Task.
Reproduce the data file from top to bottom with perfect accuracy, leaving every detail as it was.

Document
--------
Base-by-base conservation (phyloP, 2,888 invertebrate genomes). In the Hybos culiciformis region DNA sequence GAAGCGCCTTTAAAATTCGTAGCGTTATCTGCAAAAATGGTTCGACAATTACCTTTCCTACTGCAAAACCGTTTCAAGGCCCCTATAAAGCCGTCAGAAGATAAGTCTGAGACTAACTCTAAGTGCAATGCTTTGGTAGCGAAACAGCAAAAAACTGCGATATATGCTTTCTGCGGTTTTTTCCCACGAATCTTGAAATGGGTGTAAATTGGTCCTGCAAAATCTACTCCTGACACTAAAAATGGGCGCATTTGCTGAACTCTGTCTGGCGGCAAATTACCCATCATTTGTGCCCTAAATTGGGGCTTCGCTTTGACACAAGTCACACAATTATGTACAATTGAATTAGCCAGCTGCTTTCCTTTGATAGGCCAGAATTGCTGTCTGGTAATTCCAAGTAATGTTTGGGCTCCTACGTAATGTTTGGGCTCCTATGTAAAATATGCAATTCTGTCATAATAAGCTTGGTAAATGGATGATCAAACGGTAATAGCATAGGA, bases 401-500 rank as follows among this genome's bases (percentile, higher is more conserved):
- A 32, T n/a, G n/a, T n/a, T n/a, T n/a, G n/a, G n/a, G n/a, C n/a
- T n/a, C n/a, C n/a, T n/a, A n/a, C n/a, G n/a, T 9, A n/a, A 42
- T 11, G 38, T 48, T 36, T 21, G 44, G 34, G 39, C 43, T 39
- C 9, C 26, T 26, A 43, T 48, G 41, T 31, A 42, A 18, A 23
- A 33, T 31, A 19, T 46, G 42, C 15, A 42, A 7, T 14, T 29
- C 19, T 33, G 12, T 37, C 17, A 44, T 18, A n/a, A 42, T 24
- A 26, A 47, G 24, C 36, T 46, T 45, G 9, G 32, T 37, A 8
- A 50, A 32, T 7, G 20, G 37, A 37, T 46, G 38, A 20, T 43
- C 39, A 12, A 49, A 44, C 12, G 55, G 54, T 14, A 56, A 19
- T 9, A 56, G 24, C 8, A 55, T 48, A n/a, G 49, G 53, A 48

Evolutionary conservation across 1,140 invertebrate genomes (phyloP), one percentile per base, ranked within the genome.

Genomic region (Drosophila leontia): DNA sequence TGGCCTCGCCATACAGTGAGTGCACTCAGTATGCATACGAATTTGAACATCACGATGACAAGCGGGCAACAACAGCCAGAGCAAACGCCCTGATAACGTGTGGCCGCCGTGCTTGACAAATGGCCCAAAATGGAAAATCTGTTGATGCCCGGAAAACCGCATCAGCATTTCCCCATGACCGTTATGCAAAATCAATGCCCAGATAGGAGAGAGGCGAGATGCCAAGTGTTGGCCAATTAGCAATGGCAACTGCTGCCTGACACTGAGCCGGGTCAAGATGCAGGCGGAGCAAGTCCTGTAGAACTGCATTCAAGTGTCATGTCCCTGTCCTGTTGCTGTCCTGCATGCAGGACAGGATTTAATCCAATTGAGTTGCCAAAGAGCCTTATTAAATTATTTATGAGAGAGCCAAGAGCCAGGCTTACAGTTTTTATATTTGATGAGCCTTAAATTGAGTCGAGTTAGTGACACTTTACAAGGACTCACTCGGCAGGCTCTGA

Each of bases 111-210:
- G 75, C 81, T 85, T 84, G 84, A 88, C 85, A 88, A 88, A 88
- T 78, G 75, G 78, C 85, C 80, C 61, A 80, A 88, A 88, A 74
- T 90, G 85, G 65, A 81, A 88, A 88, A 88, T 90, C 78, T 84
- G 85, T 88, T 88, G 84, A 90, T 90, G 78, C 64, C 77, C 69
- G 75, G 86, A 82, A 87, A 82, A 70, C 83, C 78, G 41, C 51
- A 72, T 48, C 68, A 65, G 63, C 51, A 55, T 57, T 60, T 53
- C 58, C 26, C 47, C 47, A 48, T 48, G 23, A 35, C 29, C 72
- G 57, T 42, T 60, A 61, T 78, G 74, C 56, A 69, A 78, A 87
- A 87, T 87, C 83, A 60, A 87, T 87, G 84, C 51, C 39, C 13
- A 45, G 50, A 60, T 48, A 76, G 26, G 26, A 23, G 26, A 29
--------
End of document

Base-by-base conservation (phyloP, 2,888 invertebrate genomes). In the Hybos culiciformis region DNA sequence GAAGCGCCTTTAAAATTCGTAGCGTTATCTGCAAAAATGGTTCGACAATTACCTTTCCTACTGCAAAACCGTTTCAAGGCCCCTATAAAGCCGTCAGAAGATAAGTCTGAGACTAACTCTAAGTGCAATGCTTTGGTAGCGAAACAGCAAAAAACTGCGATATATGCTTTCTGCGGTTTTTTCCCACGAATCTTGAAATGGGTGTAAATTGGTCCTGCAAAATCTACTCCTGACACTAAAAATGGGCGCATTTGCTGAACTCTGTCTGGCGGCAAATTACCCATCATTTGTGCCCTAAATTGGGGCTTCGCTTTGACACAAGTCACACAATTATGTACAATTGAATTAGCCAGCTGCTTTCCTTTGATAGGCCAGAATTGCTGTCTGGTAATTCCAAGTAATGTTTGGGCTCCTACGTAATGTTTGGGCTCCTATGTAAAATATGCAATTCTGTCATAATAAGCTTGGTAAATGGATGATCAAACGGTAATAGCATAGGA, bases 401-500 rank as follows among this genome's bases (percentile, higher is more conserved):
- A 32, T n/a, G n/a, T n/a, T n/a, T n/a, G n/a, G n/a, G n/a, C n/a
- T n/a, C n/a, C n/a, T n/a, A n/a, C n/a, G n/a, T 9, A n/a, A 42
- T 11, G 38, T 48, T 36, T 21, G 44, G 34, G 39, C 43, T 39
- C 9, C 26, T 26, A 43, T 48, G 41, T 31, A 42, A 18, A 23
- A 33, T 31, A 19, T 46, G 42, C 15, A 42, A 7, T 14, T 29
- C 19, T 33, G 12, T 37, C 17, A 44, T 18, A n/a, A 42, T 24
- A 26, A 47, G 24, C 36, T 46, T 45, G 9, G 32, T 37, A 8
- A 50, A 32, T 7, G 20, G 37, A 37, T 46, G 38, A 20, T 43
- C 39, A 12, A 49, A 44, C 12, G 55, G 54, T 14, A 56, A 19
- T 9, A 56, G 24, C 8, A 55, T 48, A n/a, G 49, G 53, A 48

Evolutionary conservation across 1,140 invertebrate genomes (phyloP), one percentile per base, ranked within the genome.

Genomic region (Drosophila leontia): DNA sequence TGGCCTCGCCATACAGTGAGTGCACTCAGTATGCATACGAATTTGAACATCACGATGACAAGCGGGCAACAACAGCCAGAGCAAACGCCCTGATAACGTGTGGCCGCCGTGCTTGACAAATGGCCCAAAATGGAAAATCTGTTGATGCCCGGAAAACCGCATCAGCATTTCCCCATGACCGTTATGCAAAATCAATGCCCAGATAGGAGAGAGGCGAGATGCCAAGTGTTGGCCAATTAGCAATGGCAACTGCTGCCTGACACTGAGCCGGGTCAAGATGCAGGCGGAGCAAGTCCTGTAGAACTGCATTCAAGTGTCATGTCCCTGTCCTGTTGCTGTCCTGCATGCAGGACAGGATTTAATCCAATTGAGTTGCCAAAGAGCCTTATTAAATTATTTATGAGAGAGCCAAGAGCCAGGCTTACAGTTTTTATATTTGATGAGCCTTAAATTGAGTCGAGTTAGTGACACTTTACAAGGACTCACTCGGCAGGCTCTGA

Each of bases 111-210:
- G 75, C 81, T 85, T 84, G 84, A 88, C 85, A 88, A 88, A 88
- T 78, G 75, G 78, C 85, C 80, C 61, A 80, A 88, A 88, A 74
- T 90, G 85, G 65, A 81, A 88, A 88, A 88, T 90, C 78, T 84
- G 85, T 88, T 88, G 84, A 90, T 90, G 78, C 64, C 77, C 69
- G 75, G 86, A 82, A 87, A 82, A 70, C 83, C 78, G 41, C 51
- A 72, T 48, C 68, A 65, G 63, C 51, A 55, T 57, T 60, T 53
- C 58, C 26, C 47, C 47, A 48, T 48, G 23, A 35, C 29, C 72
- G 57, T 42, T 60, A 61, T 78, G 74, C 56, A 69, A 78, A 87
- A 87, T 87, C 83, A 60, A 87, T 87, G 84, C 51, C 39, C 13
- A 45, G 50, A 60, T 48, A 76, G 26, G 26, A 23, G 26, A 29